COLUMBUS, Ohio (AP) — Republican Ohio Attorney General Mike DeWine, one of the state’s best-known politicians, and Democrat Richard Cordray, who headed the federal consumer protection bureau under President Barack Obama, prevailed Tuesday to head into a fall faceoff to succeed Republican Gov. John Kasich.
November’s general election will feature two moderates who fought off challenges from the Republican right and the Democratic left. It was one of the state’s nastiest and most unpredictable primary seasons in recent memory.
DeWine’s victory over Kasich’s lieutenant governor, Mary Taylor, followed a bitter and expensive campaign in which Taylor likened DeWine’s record to that of Barack Obama and Hillary Clinton and questioned his loyalty to President Donald Trump.
DeWine, who ran with Secretary of State Jon Husted, told supporters on Tuesday that his win was a recognition by the voters that the DeWine-Husted ticket “is what Ohioans want and what Ohioans need.”
“Jon Husted and I are the ticket with innovative ideas,” he said. “We are the ticket with bold and visionary policies and programs.”
Cordray, in his victory speech, congratulated DeWine for “winning one of the ugliest campaigns I have ever seen.”
Cordray, who’s 59, pledged to return Ohioans’ tax dollars to local communities, protect Medicaid expansion, fight opiate abuse and reduce gun violence.
“This victory happened for a reason,” Cordray said, addressing all Ohioans. “You demanded change, and we heard you, and we want the same.”
DeWine, who’s 71, served two terms in the U.S. Senate. He was endorsed by the Ohio Republican Party and was bolstered by his partnership with Husted, who dropped his own governor bid to become a running mate.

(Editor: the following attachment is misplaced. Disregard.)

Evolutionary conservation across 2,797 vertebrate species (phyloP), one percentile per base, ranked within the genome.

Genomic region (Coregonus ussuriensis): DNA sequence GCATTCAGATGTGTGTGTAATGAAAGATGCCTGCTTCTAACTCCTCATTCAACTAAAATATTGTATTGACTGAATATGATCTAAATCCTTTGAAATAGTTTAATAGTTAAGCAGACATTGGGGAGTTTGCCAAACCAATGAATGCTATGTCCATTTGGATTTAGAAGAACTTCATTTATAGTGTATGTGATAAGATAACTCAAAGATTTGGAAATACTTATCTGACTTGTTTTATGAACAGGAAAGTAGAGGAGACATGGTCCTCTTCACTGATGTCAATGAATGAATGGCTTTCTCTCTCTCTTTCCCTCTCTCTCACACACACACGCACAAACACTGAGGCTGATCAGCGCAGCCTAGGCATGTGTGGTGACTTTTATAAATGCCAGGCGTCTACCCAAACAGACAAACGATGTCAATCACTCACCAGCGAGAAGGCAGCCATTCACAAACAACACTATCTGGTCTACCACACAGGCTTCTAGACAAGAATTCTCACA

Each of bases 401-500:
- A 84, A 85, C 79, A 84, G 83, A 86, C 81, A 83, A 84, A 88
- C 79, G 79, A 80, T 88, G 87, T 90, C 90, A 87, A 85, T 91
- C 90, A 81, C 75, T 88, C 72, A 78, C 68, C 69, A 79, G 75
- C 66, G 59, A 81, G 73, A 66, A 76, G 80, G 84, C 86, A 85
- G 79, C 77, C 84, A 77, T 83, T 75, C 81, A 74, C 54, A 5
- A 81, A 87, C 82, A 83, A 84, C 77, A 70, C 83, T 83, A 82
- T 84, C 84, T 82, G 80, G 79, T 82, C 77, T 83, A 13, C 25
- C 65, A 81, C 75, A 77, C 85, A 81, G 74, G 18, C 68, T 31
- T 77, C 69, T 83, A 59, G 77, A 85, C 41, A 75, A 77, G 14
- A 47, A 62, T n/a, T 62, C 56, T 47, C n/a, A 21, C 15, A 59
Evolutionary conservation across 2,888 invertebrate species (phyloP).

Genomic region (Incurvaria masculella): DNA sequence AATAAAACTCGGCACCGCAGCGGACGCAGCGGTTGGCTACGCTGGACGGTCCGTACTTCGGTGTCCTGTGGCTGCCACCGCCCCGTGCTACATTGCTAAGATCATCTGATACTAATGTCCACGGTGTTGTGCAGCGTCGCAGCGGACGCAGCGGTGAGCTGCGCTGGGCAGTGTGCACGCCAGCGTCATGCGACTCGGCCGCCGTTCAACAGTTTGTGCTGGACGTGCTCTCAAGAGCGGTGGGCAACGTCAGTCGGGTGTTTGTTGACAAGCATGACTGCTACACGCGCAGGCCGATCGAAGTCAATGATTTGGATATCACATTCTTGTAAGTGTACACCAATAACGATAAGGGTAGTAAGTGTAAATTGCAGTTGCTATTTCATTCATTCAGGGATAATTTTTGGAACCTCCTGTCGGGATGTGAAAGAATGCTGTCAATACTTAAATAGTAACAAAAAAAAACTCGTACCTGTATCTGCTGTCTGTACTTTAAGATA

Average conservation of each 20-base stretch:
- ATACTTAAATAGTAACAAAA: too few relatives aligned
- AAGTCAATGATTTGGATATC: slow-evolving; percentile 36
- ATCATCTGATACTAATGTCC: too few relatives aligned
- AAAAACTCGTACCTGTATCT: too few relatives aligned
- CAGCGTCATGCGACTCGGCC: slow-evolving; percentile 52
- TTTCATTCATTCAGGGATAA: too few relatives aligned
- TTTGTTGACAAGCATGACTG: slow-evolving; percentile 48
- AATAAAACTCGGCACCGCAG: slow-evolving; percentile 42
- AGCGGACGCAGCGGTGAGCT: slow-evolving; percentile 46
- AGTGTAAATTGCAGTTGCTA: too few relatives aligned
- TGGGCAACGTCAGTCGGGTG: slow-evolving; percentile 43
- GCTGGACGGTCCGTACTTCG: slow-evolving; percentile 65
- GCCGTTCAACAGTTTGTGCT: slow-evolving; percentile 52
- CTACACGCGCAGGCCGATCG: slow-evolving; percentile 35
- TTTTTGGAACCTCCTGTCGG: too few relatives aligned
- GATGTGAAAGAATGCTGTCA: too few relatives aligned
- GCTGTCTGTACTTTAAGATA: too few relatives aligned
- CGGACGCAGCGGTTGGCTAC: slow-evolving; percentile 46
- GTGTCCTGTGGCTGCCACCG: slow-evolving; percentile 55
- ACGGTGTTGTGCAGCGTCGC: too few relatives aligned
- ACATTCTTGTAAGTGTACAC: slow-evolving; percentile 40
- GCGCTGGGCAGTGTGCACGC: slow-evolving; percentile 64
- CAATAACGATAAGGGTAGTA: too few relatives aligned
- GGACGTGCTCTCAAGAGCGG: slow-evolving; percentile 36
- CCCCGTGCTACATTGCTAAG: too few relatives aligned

Cordray, meanwhile, had faced a surprisingly rigorous primary challenge from former U.S. Rep. Dennis Kucinich. Cordray led the Consumer Financial Protection Bureau, created by Democratic Massachusetts U.S. Sen. Elizabeth Warren, under Obama, a Democrat, and Trump, a Republican. He featured Obama in his ads and campaigned with Warren.
But Kucinich, a feisty former Cleveland mayor who twice ran for president, energized voters with a liberal anti-gun, pro-environment platform. He attacked Cordray as an “establishment Democrat” whose pragmatism equaled a willingness to compromise his principles to special interests.
Kucinich’s efforts were ultimately hurt by revelations that he had taken a $20,000 speaking fee from a group sympathetic to Syrian President Bashar Assad. Kucinich said he’d return the money.
Cordray’s victory buoys Democratic hopes of reclaiming control of a critical battleground state, where Kasich is term-limited. Cordray and running mate Betty Sutton, a former northeast Ohio congresswoman, will lead one of the party’s strongest statewide tickets in recent memory into the fall on a campaign that’s expected to focus on the candidates’ efforts against consumer fraud, political corruption and voter disenfranchisement.
Democrats see opportunity in the seat being vacated by Kasich, a two-term governor and 2016 presidential contender, while Republicans hope to hold the office.
DeWine has defeated Cordray before, in a close race for state attorney general in 2010. And Cordray lost a four-way Democratic primary in 2000 for the seat held by DeWine, who was in his first Senate term.
Cordray’s lively primary against Kucinich and two other main contenders, state Sen. Joe Schiavoni, of Boardman, and former state Supreme Court Justice Bill O’Neill, was viewed as a beneficial public vetting for him.
O’Neill said he called Cordray on Tuesday and pledged his support in the upcoming election.
“We started as friends; we ended as friends,” O’Neill said. “We kicked around ideas, but we didn’t kick around each other.”